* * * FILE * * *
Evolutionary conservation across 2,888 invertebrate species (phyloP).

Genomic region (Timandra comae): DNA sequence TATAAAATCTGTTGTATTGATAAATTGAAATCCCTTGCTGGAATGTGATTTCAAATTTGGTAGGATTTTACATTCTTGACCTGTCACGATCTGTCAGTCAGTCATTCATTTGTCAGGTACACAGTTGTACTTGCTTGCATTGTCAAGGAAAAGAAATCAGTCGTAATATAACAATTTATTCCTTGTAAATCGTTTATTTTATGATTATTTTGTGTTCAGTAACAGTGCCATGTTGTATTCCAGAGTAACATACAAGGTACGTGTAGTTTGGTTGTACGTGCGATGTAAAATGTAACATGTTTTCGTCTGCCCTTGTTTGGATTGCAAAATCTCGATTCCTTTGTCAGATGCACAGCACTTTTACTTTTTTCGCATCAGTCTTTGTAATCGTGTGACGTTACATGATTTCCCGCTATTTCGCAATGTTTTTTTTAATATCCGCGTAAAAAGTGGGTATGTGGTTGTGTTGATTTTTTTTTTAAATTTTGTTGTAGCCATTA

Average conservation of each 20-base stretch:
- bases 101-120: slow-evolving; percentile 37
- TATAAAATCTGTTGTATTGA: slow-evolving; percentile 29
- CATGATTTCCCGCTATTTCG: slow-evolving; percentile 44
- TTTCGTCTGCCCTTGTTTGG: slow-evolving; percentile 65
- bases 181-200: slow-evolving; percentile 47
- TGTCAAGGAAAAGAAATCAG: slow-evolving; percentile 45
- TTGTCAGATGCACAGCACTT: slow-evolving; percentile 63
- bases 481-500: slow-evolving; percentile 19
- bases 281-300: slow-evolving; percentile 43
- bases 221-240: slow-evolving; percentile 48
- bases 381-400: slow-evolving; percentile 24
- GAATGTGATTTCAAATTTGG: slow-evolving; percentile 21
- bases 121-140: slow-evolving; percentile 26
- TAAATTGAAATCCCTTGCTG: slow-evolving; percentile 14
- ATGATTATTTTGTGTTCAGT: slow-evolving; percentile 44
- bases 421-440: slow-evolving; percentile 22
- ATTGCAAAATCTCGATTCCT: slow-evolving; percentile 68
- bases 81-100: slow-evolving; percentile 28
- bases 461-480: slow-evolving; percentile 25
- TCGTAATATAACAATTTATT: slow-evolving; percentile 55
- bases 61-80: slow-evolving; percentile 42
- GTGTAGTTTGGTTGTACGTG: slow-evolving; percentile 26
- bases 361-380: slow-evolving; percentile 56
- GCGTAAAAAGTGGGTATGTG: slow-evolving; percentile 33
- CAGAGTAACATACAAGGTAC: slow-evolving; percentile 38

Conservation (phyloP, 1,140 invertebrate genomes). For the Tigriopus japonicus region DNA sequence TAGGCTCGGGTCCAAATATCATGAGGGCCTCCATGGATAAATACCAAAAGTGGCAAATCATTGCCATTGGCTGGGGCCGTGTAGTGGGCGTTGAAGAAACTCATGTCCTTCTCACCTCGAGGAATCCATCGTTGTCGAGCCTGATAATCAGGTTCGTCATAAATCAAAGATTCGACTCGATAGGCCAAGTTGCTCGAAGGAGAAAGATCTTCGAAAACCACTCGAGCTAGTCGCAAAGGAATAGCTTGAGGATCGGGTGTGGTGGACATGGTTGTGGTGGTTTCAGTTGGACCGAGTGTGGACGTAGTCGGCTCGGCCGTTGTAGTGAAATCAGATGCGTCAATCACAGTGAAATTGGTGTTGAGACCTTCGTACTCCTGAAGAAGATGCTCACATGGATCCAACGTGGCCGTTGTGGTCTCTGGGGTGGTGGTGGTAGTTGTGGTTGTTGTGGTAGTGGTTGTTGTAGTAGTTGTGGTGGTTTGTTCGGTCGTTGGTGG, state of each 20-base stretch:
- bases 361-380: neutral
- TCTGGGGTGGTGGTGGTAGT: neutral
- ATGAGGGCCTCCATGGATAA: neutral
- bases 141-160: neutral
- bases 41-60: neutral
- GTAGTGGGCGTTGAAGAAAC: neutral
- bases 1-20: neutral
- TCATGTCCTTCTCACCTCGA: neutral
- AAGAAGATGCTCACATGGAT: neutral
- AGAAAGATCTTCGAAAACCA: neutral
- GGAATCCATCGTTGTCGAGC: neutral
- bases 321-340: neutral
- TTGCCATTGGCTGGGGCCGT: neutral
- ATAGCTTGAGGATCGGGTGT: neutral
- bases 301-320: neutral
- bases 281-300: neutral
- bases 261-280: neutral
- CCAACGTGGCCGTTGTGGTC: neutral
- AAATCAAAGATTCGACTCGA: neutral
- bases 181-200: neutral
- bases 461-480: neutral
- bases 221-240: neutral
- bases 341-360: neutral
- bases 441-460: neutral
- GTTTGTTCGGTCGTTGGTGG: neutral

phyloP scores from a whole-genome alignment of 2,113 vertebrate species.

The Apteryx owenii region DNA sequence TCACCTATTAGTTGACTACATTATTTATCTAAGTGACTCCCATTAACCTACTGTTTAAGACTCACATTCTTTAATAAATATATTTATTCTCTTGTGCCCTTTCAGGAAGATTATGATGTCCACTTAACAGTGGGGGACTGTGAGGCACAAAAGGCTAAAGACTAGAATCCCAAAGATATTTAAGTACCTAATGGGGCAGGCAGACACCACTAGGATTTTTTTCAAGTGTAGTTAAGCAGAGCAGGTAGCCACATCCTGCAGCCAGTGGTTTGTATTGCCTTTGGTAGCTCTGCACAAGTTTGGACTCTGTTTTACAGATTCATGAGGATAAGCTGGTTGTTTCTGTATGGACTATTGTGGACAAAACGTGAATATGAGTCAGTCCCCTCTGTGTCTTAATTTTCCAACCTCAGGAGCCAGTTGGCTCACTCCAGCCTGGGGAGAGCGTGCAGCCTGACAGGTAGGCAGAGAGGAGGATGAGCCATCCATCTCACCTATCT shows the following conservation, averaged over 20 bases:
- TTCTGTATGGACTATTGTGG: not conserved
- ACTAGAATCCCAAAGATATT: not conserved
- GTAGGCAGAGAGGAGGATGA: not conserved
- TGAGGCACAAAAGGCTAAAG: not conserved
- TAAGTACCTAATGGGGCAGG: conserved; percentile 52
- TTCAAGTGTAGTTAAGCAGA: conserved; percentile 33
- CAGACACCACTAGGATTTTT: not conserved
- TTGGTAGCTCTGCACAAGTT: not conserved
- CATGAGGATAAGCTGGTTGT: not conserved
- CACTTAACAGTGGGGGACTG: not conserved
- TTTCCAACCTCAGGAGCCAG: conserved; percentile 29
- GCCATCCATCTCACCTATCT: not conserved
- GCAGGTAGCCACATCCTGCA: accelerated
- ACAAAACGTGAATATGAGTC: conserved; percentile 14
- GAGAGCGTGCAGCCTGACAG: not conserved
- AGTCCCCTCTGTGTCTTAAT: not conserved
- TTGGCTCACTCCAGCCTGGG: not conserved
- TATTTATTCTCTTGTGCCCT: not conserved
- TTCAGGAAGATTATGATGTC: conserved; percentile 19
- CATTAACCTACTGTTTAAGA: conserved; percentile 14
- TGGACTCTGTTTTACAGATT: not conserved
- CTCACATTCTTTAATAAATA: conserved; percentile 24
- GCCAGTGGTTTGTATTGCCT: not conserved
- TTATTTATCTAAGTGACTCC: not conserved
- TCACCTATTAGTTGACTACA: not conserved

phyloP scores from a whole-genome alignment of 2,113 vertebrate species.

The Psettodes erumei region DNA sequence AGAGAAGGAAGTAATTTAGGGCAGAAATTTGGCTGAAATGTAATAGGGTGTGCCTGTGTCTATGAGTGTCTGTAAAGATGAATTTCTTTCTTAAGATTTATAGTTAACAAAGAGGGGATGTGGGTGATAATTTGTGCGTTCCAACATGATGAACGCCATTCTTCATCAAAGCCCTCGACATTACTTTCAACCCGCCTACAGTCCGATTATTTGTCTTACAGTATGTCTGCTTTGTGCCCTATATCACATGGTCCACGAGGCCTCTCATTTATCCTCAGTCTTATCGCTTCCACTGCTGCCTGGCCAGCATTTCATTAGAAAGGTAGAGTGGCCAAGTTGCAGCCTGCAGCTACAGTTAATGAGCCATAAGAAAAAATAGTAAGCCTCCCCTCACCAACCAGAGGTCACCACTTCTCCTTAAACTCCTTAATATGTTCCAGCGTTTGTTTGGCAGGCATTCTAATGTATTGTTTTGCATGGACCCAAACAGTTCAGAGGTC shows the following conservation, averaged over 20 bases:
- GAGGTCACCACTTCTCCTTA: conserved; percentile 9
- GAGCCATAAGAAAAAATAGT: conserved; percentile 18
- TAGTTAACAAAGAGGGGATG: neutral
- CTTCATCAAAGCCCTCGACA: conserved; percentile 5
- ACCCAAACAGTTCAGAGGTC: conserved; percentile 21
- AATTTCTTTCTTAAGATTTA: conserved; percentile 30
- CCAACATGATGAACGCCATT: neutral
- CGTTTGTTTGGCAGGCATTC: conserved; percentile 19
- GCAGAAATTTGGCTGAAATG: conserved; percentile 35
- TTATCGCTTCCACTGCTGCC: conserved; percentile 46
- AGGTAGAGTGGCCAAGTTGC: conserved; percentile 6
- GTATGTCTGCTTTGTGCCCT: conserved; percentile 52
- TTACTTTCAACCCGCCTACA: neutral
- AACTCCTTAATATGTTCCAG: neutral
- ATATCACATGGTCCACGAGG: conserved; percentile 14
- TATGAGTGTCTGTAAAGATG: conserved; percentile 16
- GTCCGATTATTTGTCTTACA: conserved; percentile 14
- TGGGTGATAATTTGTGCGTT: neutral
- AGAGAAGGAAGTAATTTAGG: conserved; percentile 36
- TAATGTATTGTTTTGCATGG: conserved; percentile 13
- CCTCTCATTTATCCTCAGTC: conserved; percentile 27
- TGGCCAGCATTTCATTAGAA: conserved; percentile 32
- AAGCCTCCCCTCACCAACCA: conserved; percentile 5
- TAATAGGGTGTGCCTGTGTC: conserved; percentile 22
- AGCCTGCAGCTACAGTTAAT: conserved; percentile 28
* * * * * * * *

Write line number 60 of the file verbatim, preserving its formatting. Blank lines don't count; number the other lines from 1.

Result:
- TGAGGCACAAAAGGCTAAAG: not conserved